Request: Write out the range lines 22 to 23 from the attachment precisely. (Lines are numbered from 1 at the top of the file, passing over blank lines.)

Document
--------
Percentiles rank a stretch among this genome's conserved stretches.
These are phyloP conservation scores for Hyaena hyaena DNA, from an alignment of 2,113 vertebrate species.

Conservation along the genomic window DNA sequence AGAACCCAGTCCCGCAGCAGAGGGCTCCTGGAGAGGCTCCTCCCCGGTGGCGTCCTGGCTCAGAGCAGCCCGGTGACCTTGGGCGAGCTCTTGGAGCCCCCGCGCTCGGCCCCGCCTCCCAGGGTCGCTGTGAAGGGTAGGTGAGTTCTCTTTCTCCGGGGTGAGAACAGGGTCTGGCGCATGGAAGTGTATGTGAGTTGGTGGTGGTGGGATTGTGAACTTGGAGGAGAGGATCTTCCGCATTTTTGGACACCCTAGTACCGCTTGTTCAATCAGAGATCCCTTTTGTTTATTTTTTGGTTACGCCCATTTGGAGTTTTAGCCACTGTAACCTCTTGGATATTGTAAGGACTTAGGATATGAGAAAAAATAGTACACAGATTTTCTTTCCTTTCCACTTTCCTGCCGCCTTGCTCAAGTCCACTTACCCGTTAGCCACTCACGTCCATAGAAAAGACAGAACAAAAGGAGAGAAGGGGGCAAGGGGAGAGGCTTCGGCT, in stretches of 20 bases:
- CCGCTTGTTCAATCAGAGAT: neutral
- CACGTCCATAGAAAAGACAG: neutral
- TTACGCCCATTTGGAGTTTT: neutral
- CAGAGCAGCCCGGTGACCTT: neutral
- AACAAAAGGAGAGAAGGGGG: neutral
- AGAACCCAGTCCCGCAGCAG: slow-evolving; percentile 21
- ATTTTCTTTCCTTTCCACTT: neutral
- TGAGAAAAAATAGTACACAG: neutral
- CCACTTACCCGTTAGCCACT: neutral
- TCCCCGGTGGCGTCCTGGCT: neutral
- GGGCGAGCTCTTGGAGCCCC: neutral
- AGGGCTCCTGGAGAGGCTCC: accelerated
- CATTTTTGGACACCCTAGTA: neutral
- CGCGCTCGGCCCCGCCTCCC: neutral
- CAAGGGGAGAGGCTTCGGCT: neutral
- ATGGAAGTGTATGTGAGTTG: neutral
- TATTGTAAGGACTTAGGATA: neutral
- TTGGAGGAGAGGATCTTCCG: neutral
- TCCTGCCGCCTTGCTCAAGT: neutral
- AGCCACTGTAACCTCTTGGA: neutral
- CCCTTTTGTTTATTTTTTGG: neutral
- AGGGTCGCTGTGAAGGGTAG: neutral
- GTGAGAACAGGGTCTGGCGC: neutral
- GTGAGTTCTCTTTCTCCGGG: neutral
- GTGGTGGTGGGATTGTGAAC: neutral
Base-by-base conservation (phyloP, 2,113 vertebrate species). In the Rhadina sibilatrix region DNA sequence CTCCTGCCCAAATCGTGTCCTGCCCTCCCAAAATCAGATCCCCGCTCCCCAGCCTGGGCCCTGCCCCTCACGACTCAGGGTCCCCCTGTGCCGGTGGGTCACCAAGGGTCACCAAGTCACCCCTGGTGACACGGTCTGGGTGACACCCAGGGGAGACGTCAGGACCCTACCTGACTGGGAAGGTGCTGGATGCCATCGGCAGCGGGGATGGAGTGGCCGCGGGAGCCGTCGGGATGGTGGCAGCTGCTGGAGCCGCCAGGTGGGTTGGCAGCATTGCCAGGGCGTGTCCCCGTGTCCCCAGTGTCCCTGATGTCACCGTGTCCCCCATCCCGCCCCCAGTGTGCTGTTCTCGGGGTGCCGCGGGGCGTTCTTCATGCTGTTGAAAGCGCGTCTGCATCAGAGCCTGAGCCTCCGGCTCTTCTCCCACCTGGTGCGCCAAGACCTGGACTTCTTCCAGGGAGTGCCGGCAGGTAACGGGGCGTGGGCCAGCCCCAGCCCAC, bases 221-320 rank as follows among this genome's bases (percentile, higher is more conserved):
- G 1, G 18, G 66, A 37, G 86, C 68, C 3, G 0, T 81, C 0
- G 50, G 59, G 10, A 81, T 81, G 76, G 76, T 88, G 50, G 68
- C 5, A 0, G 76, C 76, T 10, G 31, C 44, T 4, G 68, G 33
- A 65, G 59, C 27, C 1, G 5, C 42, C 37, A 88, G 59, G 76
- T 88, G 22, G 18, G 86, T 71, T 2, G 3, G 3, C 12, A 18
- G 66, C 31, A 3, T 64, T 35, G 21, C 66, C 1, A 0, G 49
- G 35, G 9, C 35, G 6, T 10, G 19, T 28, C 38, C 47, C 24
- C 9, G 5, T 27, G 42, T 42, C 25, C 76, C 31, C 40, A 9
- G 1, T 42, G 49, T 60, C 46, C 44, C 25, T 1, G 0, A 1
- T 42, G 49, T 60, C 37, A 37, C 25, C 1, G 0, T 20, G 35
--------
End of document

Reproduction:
- TCCTGCCGCCTTGCTCAAGT: neutral
- AGCCACTGTAACCTCTTGGA: neutral